First, businesses must take immediate action to protect the health of their workforce and identify any vulnerabilities within their organizations; most companies have already done this. Second, they should consider adjusting their capacity by ramping down their operations or shutting them down completely; we observe this occurring now. Third, they need to ensure short to mid-term liquidity. The fourth step will be to secure funding and access to government aid packages, which we expect to see happening over the coming days and weeks. The fifth priority is for companies to prepare themselves for an efficient restart when the critical phase of the crisis passes. This will enable them, ultimately, to emerge stronger and better prepared for the future.
The challenge facing companies under these straitened circumstances is two-fold, affecting both their short-term liquidity and their long-term profitability. In the area of liquidity, firms can draw some comfort from the fact that existing projects generally have long lead times, which supports their cash inflows, as does ongoing service business. Cost structures are mainly fixed, but some possibilities exist for adjusting these quickly when orders are cancelled or delayed. In the area of profitability, companies have few options for countering the effect of cancelled projects. This will make their service business increasingly important for supporting their bottom line.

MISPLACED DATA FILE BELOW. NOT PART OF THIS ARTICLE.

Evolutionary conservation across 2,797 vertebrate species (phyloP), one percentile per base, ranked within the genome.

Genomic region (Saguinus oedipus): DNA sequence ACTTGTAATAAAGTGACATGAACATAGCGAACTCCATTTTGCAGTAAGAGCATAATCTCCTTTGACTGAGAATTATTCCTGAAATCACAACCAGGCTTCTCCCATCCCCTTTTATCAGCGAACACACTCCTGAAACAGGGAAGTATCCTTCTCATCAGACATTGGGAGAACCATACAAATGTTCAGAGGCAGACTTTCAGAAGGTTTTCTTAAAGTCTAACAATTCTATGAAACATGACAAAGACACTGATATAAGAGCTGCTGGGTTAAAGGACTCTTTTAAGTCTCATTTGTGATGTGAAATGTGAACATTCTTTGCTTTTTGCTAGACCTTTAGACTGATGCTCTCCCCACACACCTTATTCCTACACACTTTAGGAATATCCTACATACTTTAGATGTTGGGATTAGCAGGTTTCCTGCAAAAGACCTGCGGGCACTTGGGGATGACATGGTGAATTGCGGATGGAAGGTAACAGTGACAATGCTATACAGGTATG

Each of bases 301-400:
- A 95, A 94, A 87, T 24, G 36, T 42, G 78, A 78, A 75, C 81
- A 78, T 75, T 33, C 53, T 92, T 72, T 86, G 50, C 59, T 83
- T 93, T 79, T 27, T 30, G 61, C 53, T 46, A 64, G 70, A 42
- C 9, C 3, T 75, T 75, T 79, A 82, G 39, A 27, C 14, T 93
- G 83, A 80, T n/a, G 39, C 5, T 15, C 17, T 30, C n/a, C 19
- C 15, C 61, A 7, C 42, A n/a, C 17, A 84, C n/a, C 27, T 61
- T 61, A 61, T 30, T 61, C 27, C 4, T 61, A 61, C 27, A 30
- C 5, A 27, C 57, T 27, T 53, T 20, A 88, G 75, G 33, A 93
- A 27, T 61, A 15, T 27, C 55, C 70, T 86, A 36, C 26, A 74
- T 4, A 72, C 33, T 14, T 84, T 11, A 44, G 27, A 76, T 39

Time to prepare for the future
To ensure that they emerge stronger on the other side of the crisis, mechanical and plant engineering companies need to tackle key strategic topics now. This will enable them to restart once the crisis passes with a robust plan of action firmly in place.
Our recommendations for businesses differ depending on the type of company. We identify six company "archetypes" in terms of size, market, segment and technology focus. For example, conglomerates with a broad market portfolio might consider carving out or divesting specific business units with a high risk profile, stepping up investment in current growth areas and ensuring a lean overhead and indirect functions. Niche players with a focus on technology might want to shore up their technological advantage and consider partnerships for automation solutions and digital services. And new entrants – the smallest players on the market – might consider partnering with or acquiring a larger suppler so that they can rapidly scale their business.
Whatever course the current crisis takes, hard times lie ahead for the industry. Surviving in the daily struggle is essential, of course, and a matter of first priority. But companies should make sure that they do not focus on current problems at the expense of preparing for the future. The COVID-19 crisis will pass, while the challenges that the industry has faced in recent years will continue. Planning long term and having a clear target vision for the future will ensure that companies lay the strategic foundations for life after the virus.